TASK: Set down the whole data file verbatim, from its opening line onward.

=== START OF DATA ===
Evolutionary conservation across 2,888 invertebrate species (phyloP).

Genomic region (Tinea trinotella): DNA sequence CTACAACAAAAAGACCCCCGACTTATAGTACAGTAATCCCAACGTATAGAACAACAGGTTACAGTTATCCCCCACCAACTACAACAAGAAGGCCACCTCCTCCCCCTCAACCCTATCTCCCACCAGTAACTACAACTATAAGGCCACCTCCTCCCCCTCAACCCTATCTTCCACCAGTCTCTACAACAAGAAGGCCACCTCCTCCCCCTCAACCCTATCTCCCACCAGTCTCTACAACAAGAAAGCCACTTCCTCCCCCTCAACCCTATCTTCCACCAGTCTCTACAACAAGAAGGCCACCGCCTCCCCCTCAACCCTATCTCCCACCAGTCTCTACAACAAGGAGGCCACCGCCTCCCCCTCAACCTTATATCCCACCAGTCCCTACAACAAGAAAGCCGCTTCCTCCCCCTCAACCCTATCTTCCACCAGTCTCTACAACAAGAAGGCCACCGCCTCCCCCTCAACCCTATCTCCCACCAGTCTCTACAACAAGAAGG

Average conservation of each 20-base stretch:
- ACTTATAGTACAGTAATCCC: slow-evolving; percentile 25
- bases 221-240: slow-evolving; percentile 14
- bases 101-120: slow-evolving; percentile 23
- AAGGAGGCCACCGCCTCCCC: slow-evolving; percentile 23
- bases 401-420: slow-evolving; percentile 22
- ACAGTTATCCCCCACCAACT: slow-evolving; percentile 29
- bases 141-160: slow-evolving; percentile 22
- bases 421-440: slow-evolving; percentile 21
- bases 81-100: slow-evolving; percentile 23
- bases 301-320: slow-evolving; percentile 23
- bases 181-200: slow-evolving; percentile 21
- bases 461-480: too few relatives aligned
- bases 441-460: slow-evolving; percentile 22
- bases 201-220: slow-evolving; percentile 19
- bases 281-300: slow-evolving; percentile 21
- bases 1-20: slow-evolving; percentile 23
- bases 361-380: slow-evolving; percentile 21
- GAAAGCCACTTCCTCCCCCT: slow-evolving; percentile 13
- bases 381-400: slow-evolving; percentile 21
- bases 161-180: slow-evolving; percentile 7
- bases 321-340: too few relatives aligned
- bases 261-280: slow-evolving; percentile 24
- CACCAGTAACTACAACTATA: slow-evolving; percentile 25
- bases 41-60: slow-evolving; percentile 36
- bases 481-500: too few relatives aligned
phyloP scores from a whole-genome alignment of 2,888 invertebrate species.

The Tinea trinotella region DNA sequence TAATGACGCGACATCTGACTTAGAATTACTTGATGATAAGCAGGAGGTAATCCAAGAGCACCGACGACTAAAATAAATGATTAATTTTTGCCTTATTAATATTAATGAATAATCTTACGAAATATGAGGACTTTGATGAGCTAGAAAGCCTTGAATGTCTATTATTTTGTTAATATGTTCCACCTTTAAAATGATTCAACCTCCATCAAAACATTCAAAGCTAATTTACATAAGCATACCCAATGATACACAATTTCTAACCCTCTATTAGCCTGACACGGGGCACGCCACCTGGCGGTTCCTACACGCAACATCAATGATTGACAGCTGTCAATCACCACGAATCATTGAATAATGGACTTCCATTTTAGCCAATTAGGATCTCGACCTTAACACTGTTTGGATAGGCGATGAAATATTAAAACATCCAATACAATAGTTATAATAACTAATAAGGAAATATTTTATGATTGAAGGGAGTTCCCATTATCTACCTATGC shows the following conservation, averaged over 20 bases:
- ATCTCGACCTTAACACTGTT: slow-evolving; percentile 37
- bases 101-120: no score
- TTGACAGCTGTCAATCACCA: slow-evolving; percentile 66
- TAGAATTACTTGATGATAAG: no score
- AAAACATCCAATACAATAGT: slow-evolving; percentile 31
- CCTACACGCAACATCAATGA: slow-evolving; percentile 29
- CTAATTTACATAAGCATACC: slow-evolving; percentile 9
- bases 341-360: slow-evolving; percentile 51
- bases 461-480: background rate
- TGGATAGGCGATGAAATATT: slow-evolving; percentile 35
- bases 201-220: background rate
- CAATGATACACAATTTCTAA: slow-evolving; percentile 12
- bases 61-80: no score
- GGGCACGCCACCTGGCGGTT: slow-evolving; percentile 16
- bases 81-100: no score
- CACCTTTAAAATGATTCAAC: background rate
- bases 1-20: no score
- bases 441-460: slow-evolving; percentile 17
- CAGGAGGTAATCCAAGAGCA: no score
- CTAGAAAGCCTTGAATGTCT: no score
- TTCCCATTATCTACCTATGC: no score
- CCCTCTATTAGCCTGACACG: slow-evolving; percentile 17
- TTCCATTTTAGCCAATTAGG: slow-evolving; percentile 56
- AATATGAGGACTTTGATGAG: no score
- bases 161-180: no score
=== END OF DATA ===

Evolutionary conservation across 2,888 invertebrate species (phyloP).

Genomic region (Tinea trinotella): DNA sequence CTACAACAAAAAGACCCCCGACTTATAGTACAGTAATCCCAACGTATAGAACAACAGGTTACAGTTATCCCCCACCAACTACAACAAGAAGGCCACCTCCTCCCCCTCAACCCTATCTCCCACCAGTAACTACAACTATAAGGCCACCTCCTCCCCCTCAACCCTATCTTCCACCAGTCTCTACAACAAGAAGGCCACCTCCTCCCCCTCAACCCTATCTCCCACCAGTCTCTACAACAAGAAAGCCACTTCCTCCCCCTCAACCCTATCTTCCACCAGTCTCTACAACAAGAAGGCCACCGCCTCCCCCTCAACCCTATCTCCCACCAGTCTCTACAACAAGGAGGCCACCGCCTCCCCCTCAACCTTATATCCCACCAGTCCCTACAACAAGAAAGCCGCTTCCTCCCCCTCAACCCTATCTTCCACCAGTCTCTACAACAAGAAGGCCACCGCCTCCCCCTCAACCCTATCTCCCACCAGTCTCTACAACAAGAAGG

Average conservation of each 20-base stretch:
- ACTTATAGTACAGTAATCCC: slow-evolving; percentile 25
- bases 221-240: slow-evolving; percentile 14
- bases 101-120: slow-evolving; percentile 23
- AAGGAGGCCACCGCCTCCCC: slow-evolving; percentile 23
- bases 401-420: slow-evolving; percentile 22
- ACAGTTATCCCCCACCAACT: slow-evolving; percentile 29
- bases 141-160: slow-evolving; percentile 22
- bases 421-440: slow-evolving; percentile 21
- bases 81-100: slow-evolving; percentile 23
- bases 301-320: slow-evolving; percentile 23
- bases 181-200: slow-evolving; percentile 21
- bases 461-480: too few relatives aligned
- bases 441-460: slow-evolving; percentile 22
- bases 201-220: slow-evolving; percentile 19
- bases 281-300: slow-evolving; percentile 21
- bases 1-20: slow-evolving; percentile 23
- bases 361-380: slow-evolving; percentile 21
- GAAAGCCACTTCCTCCCCCT: slow-evolving; percentile 13
- bases 381-400: slow-evolving; percentile 21
- bases 161-180: slow-evolving; percentile 7
- bases 321-340: too few relatives aligned
- bases 261-280: slow-evolving; percentile 24
- CACCAGTAACTACAACTATA: slow-evolving; percentile 25
- bases 41-60: slow-evolving; percentile 36
- bases 481-500: too few relatives aligned
phyloP scores from a whole-genome alignment of 2,888 invertebrate species.

The Tinea trinotella region DNA sequence TAATGACGCGACATCTGACTTAGAATTACTTGATGATAAGCAGGAGGTAATCCAAGAGCACCGACGACTAAAATAAATGATTAATTTTTGCCTTATTAATATTAATGAATAATCTTACGAAATATGAGGACTTTGATGAGCTAGAAAGCCTTGAATGTCTATTATTTTGTTAATATGTTCCACCTTTAAAATGATTCAACCTCCATCAAAACATTCAAAGCTAATTTACATAAGCATACCCAATGATACACAATTTCTAACCCTCTATTAGCCTGACACGGGGCACGCCACCTGGCGGTTCCTACACGCAACATCAATGATTGACAGCTGTCAATCACCACGAATCATTGAATAATGGACTTCCATTTTAGCCAATTAGGATCTCGACCTTAACACTGTTTGGATAGGCGATGAAATATTAAAACATCCAATACAATAGTTATAATAACTAATAAGGAAATATTTTATGATTGAAGGGAGTTCCCATTATCTACCTATGC shows the following conservation, averaged over 20 bases:
- ATCTCGACCTTAACACTGTT: slow-evolving; percentile 37
- bases 101-120: no score
- TTGACAGCTGTCAATCACCA: slow-evolving; percentile 66
- TAGAATTACTTGATGATAAG: no score
- AAAACATCCAATACAATAGT: slow-evolving; percentile 31
- CCTACACGCAACATCAATGA: slow-evolving; percentile 29
- CTAATTTACATAAGCATACC: slow-evolving; percentile 9
- bases 341-360: slow-evolving; percentile 51
- bases 461-480: background rate
- TGGATAGGCGATGAAATATT: slow-evolving; percentile 35
- bases 201-220: background rate
- CAATGATACACAATTTCTAA: slow-evolving; percentile 12
- bases 61-80: no score
- GGGCACGCCACCTGGCGGTT: slow-evolving; percentile 16
- bases 81-100: no score
- CACCTTTAAAATGATTCAAC: background rate
- bases 1-20: no score
- bases 441-460: slow-evolving; percentile 17
- CAGGAGGTAATCCAAGAGCA: no score
- CTAGAAAGCCTTGAATGTCT: no score
- TTCCCATTATCTACCTATGC: no score
- CCCTCTATTAGCCTGACACG: slow-evolving; percentile 17
- TTCCATTTTAGCCAATTAGG: slow-evolving; percentile 56
- AATATGAGGACTTTGATGAG: no score
- bases 161-180: no score